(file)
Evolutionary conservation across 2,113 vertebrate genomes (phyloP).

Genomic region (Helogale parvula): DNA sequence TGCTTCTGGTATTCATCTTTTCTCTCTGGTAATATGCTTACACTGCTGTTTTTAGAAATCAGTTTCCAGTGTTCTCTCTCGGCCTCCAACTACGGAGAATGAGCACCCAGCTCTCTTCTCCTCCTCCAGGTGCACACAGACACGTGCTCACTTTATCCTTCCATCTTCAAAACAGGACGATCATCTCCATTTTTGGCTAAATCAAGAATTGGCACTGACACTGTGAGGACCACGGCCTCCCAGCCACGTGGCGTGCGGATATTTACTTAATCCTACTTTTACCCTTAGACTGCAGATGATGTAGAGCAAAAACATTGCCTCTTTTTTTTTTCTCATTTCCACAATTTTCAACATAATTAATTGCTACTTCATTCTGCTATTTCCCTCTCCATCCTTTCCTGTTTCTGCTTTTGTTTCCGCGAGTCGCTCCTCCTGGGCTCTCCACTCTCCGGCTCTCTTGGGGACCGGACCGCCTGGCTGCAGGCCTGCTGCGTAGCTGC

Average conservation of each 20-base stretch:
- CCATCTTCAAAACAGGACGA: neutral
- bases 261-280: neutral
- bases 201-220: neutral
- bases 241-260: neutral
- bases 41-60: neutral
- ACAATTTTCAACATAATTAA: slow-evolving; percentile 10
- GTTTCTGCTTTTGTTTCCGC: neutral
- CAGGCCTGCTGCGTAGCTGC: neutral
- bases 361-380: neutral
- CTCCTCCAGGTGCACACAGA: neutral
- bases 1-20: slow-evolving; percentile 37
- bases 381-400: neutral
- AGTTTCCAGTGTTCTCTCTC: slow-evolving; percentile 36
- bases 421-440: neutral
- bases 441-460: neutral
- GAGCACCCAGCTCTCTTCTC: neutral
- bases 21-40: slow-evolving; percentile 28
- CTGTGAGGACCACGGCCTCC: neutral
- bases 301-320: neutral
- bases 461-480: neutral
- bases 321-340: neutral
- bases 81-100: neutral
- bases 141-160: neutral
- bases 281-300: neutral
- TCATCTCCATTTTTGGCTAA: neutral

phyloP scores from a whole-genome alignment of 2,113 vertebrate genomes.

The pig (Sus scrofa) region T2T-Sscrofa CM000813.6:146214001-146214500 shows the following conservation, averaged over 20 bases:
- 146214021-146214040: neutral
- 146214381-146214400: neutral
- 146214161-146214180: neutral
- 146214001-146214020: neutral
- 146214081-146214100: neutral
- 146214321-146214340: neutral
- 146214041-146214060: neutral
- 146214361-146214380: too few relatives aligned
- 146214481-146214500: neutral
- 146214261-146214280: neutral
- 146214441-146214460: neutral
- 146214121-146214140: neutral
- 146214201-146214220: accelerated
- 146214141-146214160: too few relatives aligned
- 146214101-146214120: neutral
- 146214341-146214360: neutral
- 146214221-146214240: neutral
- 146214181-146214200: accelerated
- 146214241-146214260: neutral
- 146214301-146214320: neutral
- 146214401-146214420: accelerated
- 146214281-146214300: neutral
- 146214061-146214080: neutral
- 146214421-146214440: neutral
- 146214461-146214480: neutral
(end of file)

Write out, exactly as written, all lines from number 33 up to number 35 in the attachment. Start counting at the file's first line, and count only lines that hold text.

- 146214161-146214180: neutral
- 146214001-146214020: neutral
- 146214081-146214100: neutral